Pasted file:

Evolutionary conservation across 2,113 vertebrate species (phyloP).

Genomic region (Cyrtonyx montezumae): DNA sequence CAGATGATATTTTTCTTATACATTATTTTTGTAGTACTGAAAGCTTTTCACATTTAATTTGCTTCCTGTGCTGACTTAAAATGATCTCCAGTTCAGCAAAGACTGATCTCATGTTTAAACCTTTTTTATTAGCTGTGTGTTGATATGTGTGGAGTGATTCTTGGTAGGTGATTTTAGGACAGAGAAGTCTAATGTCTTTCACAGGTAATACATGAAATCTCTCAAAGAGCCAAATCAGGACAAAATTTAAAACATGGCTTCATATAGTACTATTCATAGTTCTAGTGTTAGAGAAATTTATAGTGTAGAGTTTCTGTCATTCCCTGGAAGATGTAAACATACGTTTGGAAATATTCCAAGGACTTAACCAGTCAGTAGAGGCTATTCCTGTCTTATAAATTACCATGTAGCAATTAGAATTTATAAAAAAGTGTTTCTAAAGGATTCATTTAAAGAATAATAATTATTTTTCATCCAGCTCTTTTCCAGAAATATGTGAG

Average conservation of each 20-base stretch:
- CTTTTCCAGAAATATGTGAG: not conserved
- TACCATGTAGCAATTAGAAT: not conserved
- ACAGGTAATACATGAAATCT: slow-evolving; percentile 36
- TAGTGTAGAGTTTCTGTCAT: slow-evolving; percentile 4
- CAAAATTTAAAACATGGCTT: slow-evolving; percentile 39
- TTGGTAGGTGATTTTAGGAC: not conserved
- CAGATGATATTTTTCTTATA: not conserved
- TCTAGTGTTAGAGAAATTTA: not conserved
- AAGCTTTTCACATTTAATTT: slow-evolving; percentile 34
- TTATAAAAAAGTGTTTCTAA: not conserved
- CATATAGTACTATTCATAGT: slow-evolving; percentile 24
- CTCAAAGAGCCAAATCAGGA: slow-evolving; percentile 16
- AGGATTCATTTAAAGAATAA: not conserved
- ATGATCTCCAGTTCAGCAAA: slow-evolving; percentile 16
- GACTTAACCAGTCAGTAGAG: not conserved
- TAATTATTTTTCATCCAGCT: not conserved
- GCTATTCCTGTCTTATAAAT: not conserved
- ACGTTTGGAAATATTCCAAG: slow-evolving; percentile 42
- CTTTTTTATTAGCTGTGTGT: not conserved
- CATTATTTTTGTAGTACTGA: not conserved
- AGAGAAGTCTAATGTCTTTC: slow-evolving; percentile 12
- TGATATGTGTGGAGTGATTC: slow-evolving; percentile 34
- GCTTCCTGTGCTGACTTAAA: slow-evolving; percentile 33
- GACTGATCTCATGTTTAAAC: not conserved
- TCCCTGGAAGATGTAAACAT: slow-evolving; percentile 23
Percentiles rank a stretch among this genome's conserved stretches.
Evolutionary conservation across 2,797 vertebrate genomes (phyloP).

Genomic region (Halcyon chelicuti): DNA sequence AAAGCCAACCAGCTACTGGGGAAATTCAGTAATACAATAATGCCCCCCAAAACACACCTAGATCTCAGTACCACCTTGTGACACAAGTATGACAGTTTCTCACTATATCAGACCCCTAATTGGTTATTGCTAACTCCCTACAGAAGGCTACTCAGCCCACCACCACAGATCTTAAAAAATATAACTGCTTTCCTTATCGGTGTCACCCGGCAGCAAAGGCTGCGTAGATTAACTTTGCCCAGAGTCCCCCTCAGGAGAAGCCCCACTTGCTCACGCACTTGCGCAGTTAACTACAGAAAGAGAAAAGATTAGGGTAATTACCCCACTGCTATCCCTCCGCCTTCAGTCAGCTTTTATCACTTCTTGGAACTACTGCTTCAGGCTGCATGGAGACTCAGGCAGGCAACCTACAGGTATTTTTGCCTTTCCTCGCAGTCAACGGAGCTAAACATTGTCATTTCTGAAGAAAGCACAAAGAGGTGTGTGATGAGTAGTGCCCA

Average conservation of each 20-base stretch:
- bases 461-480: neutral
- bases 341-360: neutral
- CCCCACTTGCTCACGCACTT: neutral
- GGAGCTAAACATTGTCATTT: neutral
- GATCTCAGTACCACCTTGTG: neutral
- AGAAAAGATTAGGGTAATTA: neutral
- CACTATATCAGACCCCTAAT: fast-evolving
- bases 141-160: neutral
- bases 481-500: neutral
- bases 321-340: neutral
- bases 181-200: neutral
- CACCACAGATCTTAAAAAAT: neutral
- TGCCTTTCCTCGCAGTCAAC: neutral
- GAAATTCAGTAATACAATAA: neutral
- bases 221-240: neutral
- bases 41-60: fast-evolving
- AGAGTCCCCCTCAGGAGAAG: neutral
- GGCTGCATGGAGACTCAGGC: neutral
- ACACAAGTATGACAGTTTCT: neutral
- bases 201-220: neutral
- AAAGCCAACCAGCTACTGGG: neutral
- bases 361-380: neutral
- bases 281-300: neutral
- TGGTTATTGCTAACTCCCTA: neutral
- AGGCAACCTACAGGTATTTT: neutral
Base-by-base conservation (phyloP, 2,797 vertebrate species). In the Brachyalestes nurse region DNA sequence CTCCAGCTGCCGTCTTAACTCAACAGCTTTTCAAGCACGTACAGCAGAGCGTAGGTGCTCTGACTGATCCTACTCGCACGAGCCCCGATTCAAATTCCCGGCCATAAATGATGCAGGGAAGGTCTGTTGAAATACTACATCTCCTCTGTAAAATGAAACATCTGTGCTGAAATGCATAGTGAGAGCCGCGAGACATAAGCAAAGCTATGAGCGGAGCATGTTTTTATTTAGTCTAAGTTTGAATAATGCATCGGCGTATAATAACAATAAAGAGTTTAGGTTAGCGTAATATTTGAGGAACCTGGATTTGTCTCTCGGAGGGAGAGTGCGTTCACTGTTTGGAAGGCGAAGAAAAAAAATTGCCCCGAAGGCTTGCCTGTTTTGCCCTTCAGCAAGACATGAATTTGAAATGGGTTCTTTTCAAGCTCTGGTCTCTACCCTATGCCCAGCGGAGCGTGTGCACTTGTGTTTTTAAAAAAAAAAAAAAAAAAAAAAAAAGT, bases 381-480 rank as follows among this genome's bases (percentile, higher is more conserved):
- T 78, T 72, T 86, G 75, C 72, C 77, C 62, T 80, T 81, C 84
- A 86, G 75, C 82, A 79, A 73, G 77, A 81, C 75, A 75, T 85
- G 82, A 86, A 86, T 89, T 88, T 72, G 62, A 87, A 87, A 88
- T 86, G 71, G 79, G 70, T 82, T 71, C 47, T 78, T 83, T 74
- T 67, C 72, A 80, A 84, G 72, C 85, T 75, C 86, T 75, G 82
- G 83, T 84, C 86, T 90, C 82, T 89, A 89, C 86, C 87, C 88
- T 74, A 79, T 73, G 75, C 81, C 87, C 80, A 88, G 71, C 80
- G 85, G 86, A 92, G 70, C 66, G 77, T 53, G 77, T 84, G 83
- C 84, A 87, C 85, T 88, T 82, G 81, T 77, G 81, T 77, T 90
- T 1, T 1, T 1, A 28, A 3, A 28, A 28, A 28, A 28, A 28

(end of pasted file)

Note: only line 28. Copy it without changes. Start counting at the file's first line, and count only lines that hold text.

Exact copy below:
- TCCCTGGAAGATGTAAACAT: slow-evolving; percentile 23